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Haslam kicks off free tuition program for 2-year colleges
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NASHVILLE, Tenn. (AP) — Gov. Bill Haslam on Monday lauded students for taking advantage of the program he created to give them two years of free tuition at a state community or technical college.

The Republican governor talked to Tennessee Promise students at Cleveland State Community College and Nashville State Community College on Monday, the first day of classes at two-year institutions across the state. He's scheduled to visit Southwest Tennessee Community College on Tuesday.

The students were among as many as 18,000 that were expected to enroll in the program. More than 58,000 of the state's 74,000 high school graduates applied for the scholarship.

Richard Briley of Nashville is majoring in business management at Nashville State Community College. The 18-year-old said Tennessee Promise has allowed him to be the first in his family to pursue a postsecondary education.

"It's something that hasn't been accomplished in my family," Briley said. "So to be the first to do that, I feel very proud of myself and my family's very proud of me."

Briley said he plans to save money while attending the community college and use the funds to enroll in a four-year institution his junior year.

Kristopher Tugman, a 19-year-old communications major at Nashville State, said he also plans to save money and put it toward a four-year school in two years.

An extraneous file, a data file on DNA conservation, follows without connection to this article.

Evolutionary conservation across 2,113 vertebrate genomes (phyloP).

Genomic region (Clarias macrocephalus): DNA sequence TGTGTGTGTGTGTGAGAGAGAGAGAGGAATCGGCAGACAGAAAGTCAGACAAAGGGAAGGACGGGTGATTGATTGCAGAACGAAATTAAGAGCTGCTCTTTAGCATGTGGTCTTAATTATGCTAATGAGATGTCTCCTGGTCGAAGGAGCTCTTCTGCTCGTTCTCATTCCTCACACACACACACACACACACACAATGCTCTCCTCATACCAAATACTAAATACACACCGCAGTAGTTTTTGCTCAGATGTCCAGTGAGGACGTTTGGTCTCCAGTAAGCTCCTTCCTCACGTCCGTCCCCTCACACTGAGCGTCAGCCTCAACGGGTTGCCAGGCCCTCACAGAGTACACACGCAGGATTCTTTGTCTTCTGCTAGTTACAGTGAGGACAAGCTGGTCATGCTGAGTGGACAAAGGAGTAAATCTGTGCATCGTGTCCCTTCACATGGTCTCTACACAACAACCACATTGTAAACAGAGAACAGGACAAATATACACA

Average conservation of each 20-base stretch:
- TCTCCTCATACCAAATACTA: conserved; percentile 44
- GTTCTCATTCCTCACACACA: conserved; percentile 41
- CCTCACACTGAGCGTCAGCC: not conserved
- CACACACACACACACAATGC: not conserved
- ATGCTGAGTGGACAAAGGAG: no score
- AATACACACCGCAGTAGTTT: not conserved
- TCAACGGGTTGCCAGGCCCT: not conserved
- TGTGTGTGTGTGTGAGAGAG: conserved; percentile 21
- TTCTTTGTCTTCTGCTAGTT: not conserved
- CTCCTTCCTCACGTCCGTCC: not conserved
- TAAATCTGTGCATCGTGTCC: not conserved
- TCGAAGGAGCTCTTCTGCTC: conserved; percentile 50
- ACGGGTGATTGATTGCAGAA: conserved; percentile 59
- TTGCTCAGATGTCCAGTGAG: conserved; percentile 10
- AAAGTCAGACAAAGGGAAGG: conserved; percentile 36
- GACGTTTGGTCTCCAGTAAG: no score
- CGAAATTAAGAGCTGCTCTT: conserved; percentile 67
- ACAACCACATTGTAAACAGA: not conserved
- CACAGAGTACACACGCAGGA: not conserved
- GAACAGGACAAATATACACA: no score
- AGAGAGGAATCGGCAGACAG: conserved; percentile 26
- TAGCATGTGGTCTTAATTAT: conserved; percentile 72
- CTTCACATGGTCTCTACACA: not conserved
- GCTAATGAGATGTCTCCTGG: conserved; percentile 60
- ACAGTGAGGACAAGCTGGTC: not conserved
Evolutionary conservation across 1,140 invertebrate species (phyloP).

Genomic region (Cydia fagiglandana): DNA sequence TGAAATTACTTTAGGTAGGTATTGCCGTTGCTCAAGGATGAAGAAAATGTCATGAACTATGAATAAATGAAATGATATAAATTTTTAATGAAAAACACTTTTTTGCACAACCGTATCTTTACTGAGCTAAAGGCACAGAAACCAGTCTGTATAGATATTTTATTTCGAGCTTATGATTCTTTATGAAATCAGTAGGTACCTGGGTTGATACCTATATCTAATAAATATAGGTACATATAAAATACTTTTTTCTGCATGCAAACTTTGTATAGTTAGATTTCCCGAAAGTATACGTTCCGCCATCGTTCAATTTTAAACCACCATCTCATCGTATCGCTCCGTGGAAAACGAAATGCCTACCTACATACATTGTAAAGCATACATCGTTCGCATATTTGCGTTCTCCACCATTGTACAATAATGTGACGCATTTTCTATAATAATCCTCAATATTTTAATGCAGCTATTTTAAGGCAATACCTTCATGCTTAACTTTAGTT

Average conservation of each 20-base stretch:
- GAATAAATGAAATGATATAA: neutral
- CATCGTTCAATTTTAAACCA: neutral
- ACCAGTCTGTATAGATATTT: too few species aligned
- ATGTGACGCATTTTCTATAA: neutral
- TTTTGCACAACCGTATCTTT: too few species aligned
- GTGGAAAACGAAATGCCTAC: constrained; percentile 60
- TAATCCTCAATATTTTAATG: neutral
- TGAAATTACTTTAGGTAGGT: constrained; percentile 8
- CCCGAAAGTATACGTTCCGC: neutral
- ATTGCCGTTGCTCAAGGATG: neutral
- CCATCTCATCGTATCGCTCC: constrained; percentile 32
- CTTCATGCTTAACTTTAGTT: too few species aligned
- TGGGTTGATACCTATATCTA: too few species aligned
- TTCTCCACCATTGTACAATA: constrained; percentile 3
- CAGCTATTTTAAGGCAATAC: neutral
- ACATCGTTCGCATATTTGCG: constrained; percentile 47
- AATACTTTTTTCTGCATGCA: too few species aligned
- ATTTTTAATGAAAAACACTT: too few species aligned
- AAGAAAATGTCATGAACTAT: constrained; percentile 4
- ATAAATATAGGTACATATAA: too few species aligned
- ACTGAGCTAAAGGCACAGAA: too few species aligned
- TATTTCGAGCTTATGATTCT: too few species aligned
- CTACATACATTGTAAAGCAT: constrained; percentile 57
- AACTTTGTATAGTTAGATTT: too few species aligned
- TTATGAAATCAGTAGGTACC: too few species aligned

He said he doesn't know what he would do without Tennessee Promise because his after-school job and the multiple jobs his mom worked wouldn't have produced enough money.

"Tennessee Promise opened up a world of opportunities for me; I just really appreciate it," Tugman said.

The program was launched as part of Haslam's "Drive to 55" initiative, which aims to increase the percentage of Tennesseans with a degree or certificate beyond high school, help improve overall job qualifications and attract employers to the state.

The governor told reporters later Monday that the program is a key part of that initiative.

"There's no way we get to the 55 percent without Tennessee Promise," Haslam said. "And even with it, we're going to have to ... make certain that all these students who enrolled today actually do complete."



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